Will everything work? More importantly, will the 61,600 spectators be safe? Not even World Cup organizers can be totally sure. Because of chronic delays, worker deaths and other problems during its construction, the new arena has never been match-tested at close to full capacity.
Heads of state, VIPs and other lucky ticket holders will, like it or not, become guinea pigs by making up the first crowd to completely fill the stadium and put full strain on all its facilities, safety plans and equipment, managers and staff.
“If that was me who had to run that event, I’d be extremely nervous,” said John Beattie, president of the European Stadium and Safety Management Association, an industry group of sports-venue executives.
Alarmingly, seemingly lax security at and around the Itaquerao allowed an Associated Press reporter to wander freely this week through unfinished and empty rooms, electrical rooms and uncompleted executive suites. Exposed wires and unfitted lights hung from ceilings. Corridors and other areas smelling strongly of plaster and paint and glue were clogged with uninstalled furniture and fittings.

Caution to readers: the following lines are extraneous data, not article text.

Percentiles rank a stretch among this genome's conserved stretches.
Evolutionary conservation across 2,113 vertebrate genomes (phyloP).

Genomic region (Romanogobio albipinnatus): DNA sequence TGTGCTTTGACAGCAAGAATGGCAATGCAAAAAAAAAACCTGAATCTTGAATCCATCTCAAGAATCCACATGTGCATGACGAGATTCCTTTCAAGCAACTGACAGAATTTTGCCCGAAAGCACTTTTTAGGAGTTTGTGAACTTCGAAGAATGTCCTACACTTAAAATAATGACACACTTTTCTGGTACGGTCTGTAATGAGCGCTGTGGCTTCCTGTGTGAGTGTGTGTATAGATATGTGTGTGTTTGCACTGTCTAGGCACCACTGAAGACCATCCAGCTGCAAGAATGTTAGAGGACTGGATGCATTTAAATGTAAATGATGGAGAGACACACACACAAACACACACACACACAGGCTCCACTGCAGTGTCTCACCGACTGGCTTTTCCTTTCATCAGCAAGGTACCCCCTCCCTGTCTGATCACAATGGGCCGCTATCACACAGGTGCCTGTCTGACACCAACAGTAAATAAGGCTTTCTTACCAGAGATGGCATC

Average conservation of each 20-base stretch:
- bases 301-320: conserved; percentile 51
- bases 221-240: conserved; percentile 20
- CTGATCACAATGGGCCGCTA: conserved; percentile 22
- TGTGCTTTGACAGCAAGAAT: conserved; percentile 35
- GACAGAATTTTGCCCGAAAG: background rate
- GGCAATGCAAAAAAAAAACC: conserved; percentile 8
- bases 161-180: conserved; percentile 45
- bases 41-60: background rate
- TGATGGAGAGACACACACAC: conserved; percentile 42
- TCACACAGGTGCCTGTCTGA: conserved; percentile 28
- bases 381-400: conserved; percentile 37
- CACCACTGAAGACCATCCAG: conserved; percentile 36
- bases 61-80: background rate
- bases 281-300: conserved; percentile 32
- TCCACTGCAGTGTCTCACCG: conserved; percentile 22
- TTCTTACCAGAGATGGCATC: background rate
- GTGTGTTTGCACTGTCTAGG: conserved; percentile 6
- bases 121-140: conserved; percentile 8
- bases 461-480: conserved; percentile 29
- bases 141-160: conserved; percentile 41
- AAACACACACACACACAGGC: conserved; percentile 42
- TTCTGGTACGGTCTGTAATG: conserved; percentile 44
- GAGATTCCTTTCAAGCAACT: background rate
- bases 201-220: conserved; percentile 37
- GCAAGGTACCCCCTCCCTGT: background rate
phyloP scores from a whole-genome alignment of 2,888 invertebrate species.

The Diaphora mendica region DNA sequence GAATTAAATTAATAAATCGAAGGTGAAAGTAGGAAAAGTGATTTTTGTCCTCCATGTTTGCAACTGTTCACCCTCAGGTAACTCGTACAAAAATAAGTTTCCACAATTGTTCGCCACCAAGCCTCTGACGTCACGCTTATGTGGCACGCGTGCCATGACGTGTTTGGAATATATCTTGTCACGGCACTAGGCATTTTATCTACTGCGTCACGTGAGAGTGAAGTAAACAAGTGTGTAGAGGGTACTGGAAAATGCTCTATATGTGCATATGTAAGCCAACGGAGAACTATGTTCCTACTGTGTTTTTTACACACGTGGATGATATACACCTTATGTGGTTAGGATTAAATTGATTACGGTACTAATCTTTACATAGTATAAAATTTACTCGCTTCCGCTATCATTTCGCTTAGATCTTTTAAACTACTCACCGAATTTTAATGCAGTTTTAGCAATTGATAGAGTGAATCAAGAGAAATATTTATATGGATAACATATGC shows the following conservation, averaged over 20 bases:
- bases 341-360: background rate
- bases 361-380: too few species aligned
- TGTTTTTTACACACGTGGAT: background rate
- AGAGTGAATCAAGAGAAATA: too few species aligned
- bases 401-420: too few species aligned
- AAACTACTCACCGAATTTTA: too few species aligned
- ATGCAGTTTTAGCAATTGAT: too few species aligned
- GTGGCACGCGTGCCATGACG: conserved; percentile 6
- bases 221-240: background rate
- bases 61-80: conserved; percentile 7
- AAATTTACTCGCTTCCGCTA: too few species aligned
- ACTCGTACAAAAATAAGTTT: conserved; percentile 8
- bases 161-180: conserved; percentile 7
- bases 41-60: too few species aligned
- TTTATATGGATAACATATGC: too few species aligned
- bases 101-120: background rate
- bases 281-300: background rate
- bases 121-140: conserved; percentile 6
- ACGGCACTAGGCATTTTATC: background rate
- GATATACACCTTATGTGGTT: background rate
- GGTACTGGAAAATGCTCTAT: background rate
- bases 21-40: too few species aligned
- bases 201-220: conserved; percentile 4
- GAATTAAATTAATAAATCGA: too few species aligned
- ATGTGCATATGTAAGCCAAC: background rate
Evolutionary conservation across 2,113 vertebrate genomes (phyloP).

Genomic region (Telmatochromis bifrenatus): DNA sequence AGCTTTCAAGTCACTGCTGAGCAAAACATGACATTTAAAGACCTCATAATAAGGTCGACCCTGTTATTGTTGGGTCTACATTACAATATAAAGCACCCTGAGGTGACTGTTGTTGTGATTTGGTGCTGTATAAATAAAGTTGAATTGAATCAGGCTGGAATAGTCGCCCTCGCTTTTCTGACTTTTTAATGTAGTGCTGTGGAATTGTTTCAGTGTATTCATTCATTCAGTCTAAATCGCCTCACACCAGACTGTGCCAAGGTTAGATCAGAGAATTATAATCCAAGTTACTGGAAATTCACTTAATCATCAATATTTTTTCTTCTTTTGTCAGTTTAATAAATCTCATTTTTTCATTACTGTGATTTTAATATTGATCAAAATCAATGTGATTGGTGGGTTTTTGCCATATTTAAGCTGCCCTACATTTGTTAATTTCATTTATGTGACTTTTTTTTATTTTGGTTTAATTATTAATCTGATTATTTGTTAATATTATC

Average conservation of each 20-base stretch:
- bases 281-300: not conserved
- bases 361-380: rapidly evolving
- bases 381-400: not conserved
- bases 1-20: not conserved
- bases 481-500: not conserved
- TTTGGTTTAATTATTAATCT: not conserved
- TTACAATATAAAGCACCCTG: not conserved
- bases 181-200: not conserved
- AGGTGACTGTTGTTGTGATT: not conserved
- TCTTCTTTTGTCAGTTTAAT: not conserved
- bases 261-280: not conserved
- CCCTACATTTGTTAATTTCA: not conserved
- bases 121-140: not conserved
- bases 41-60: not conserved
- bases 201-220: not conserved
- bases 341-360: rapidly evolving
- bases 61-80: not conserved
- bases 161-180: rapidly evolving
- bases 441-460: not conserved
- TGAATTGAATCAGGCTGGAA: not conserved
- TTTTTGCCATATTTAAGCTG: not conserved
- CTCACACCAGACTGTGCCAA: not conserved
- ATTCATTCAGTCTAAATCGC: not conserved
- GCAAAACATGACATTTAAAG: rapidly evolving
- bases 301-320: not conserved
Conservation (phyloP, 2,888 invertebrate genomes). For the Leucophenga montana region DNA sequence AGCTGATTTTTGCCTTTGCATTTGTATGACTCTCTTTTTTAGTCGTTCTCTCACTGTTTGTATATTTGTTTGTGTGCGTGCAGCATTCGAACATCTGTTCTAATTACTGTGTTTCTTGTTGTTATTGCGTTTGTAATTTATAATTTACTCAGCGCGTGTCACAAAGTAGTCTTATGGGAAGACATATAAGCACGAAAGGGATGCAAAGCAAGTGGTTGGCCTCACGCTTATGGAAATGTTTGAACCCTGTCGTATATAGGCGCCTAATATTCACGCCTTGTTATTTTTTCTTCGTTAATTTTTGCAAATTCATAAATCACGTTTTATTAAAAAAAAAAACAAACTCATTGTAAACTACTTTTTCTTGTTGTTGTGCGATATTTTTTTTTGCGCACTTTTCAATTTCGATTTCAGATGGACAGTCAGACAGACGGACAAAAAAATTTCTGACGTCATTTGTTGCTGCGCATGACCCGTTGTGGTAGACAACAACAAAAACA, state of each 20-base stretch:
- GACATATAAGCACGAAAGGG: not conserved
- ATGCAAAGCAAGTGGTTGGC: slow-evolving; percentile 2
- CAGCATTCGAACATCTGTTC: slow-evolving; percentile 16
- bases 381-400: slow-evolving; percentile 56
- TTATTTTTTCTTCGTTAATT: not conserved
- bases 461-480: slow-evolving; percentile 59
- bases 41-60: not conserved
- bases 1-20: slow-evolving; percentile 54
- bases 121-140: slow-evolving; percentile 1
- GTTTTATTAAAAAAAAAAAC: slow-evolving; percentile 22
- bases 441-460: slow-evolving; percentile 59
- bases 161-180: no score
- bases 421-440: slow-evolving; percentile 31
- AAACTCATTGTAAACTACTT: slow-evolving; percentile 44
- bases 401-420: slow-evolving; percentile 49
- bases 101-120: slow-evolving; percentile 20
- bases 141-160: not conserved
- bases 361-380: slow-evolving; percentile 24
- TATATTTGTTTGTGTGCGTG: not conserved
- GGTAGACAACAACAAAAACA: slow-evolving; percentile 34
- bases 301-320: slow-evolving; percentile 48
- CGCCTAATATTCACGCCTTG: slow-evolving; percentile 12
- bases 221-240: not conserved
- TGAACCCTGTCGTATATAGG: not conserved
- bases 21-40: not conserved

Not once in more than two hours Tuesday — some 48 hours before the stadium fills for the opening match — did anyone ask or challenge the reporter as he explored multiple floors, in areas on all four sides of the stadium and in unfinished hospitality tents outside where sponsors and organizers will host guests and clients. Only once, at the perimeter fence when entering the stadium complex, were the reporter’s credentials and heavy bag scanned.
“That’s outrageous,” said Lou Elliston, an inspector at the Sports Grounds Safety Authority, a British government regulator of football venues in England and Wales. She oversaw the openings of the renovated Wembley Stadium in London and the new Emirates Stadium that Arsenal moved to in 2006.
“It’s just unthinkable. You could not wander around Wembley. You would just come across doors that you couldn’t get through. That is a big issue.”